Buenos Aires Times

argentina HOUSE ARREST CANCELLED

Dictatorship torturer Etchecolatz to return to jail

Since December 27 Etchecolatz, former Buenos Aires police commissioner, had been living in a house at the seaside resort of Mar del Plata, where demonstrators protested his release from prison.

Monday 19 March, 2018
Etchecolatz was reported at death’s door by his lawyer.
Etchecolatz was reported at death’s door by his lawyer. Foto:DyN.

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One of Argentina's most notorious dictatorship-era criminals, Miguel Etchecolatz, has been ordered to return to prison, after his home detention sparked protests.

Etchecolatz was controversially granted house arrest in December as part of a stint in jail for human rights crimes. Etchecolatz, 88, is serving a life sentence for crimes against humanity carried out during the last military dictatorship from 1976 to 1983.

The 88-year-old was serving six life sentences for torture, murder, the kidnapping of babies, and for the management of at least 21 concentration camps during his time as the head of investigations for the Buenos Aires provincial police force.

Judges ruled on Friday that his health is compatible with detention behind bars.

Since December 27, Etchecolatz, former Buenos Aires police commissioner, had been living in a house at the seaside resort of Mar del Plata, where demonstrators protested his release from prison.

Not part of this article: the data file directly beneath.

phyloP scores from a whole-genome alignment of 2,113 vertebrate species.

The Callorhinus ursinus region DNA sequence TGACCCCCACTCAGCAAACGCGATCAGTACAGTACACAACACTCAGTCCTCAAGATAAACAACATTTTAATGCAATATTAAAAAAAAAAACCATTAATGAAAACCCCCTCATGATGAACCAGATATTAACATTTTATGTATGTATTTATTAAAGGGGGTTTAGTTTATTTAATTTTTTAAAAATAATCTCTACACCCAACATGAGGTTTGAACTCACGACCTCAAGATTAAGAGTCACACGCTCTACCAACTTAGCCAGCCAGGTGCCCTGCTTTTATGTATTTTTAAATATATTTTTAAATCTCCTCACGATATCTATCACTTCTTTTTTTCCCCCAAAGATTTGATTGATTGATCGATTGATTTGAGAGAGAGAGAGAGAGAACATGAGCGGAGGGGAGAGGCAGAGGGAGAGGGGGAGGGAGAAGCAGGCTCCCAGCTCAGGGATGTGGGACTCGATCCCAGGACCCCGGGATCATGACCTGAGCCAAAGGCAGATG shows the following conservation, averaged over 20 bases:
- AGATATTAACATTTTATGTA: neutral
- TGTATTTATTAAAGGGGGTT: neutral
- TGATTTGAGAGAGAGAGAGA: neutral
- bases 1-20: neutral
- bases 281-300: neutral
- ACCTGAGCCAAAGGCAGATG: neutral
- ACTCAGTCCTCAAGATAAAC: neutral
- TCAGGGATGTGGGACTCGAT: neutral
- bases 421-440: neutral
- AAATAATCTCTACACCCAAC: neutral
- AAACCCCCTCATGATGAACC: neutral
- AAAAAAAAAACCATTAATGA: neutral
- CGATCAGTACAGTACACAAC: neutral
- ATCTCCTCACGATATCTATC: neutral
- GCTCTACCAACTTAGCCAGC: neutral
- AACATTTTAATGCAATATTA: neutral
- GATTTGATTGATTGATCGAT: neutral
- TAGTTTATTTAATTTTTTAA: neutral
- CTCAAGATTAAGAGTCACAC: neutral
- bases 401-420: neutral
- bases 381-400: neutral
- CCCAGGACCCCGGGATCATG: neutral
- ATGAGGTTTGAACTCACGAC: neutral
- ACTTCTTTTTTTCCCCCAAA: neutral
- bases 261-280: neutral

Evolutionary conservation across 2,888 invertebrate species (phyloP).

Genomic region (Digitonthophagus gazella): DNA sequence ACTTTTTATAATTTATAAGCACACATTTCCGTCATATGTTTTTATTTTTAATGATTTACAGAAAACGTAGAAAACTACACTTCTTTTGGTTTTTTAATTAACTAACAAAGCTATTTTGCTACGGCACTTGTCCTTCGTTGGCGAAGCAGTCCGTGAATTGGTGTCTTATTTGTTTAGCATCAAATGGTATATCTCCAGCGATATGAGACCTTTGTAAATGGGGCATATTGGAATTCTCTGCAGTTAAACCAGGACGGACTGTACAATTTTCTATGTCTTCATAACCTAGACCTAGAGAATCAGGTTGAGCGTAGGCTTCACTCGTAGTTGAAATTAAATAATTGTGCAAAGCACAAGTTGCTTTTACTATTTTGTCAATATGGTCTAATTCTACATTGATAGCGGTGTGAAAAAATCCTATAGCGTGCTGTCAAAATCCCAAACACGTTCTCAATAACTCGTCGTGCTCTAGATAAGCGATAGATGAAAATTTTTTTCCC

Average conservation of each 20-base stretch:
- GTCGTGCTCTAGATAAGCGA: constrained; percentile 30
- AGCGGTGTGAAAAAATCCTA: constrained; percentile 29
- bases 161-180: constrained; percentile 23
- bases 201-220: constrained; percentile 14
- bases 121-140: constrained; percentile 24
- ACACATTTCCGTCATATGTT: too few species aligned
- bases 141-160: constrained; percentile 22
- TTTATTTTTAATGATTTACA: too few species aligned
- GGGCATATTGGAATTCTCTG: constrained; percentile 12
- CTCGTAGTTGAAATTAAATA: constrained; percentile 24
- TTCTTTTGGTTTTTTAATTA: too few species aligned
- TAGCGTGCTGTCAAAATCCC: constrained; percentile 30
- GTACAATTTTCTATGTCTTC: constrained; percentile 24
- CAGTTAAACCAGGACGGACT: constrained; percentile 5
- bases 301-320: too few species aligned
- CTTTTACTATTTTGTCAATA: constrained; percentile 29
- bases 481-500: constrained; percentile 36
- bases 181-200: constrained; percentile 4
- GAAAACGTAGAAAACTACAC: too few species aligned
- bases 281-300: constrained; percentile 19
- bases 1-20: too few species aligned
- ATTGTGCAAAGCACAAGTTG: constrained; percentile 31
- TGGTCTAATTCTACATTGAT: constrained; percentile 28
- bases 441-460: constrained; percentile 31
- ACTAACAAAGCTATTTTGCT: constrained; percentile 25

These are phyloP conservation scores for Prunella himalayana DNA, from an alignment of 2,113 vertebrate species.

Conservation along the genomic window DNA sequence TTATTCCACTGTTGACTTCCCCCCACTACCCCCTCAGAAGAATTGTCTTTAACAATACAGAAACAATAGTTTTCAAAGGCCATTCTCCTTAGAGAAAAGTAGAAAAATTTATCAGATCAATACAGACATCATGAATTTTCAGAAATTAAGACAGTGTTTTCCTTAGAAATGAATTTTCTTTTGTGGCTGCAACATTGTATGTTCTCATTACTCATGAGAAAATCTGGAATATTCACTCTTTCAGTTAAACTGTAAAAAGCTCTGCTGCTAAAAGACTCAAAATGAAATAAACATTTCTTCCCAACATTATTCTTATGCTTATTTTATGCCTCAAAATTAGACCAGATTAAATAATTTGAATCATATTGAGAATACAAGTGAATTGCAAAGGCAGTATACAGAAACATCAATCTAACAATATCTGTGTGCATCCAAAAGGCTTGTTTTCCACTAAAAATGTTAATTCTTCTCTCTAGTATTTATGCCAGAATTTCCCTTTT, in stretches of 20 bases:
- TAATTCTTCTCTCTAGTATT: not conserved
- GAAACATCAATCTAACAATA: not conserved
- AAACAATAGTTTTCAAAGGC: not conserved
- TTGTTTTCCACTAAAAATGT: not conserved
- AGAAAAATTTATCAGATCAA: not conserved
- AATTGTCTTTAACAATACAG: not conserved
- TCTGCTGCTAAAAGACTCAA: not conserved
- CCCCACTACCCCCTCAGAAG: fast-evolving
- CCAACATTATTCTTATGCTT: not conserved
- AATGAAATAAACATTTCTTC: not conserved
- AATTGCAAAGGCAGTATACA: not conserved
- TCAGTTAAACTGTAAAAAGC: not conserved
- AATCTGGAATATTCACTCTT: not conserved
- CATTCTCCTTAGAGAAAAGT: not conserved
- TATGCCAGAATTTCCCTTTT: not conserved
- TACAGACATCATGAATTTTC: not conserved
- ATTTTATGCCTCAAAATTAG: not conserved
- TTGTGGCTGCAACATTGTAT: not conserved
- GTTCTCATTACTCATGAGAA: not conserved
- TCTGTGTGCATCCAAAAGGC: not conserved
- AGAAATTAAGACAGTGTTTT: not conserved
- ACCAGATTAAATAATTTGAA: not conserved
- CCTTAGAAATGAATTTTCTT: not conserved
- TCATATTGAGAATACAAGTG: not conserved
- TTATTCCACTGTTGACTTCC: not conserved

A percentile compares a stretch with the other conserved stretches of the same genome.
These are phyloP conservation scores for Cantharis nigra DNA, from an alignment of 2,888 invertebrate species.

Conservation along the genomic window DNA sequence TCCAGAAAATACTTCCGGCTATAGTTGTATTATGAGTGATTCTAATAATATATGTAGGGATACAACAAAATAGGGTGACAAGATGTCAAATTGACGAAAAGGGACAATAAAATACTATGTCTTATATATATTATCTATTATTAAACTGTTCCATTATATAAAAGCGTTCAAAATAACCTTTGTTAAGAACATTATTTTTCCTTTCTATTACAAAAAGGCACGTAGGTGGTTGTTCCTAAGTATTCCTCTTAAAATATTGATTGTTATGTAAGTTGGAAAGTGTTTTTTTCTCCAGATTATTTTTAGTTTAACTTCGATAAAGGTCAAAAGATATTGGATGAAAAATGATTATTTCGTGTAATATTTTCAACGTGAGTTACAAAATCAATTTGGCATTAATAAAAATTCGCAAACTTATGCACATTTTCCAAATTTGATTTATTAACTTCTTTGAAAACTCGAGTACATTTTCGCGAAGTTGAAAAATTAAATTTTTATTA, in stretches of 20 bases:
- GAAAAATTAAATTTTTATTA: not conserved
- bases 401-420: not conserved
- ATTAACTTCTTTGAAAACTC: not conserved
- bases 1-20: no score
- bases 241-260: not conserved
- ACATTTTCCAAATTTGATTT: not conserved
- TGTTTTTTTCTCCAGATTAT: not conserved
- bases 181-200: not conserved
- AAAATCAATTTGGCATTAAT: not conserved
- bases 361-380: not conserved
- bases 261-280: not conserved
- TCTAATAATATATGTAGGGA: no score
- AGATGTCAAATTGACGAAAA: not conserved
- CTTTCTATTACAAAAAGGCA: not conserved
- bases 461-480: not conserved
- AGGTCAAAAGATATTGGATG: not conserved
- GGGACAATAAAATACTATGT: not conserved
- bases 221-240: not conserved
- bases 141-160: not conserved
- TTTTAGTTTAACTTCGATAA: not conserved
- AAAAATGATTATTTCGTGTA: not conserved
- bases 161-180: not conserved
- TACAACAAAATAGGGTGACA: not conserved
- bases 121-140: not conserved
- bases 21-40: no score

Initially convicted in 1986 for the execution and torture of 91 people, he received amnesty before being tried again in 2006, when he was sentenced to life.

During the 1976-1986 dictatorship, Etchecolatz responded to General Ramón Camps, head of Buenos Aires provincial police, who militarised the force and turned it into one of the country's slickest death machines. 

This was particularly the case in the student city of La Plata, the capital of Buenos Aires province, where thousands of university-aged militants, guerrillas and activists were tortured and disappeared. 

Like other human rights abusers, Etchecolatz was tried and jailed in 1985. However a series of presidential decrees let most free, until 2006 when the trials reopened.

A symbol of state terror, Etchecolatz had long been a house-hold name when he returned to the spotlight in 2006 during a human-rights trial holding up a note that read “Jorge Julio López, kidnap”. In a cruel irony, López, a former dictatorship-era detainee and key witness, is believed to have been kidnapped and disappeared in September 2006, the day he was due to give his final testimony.

Human rights groups say approximately 30,000 people disappeared during the dictatorship-era state's campaign of terror.

According to Argentina's prosecutor for crimes against humanity, more than 500 former junta officials were under home detention at the end of last year while roughly 450 others were serving their time in prison.

- TIMES/AFP/AP

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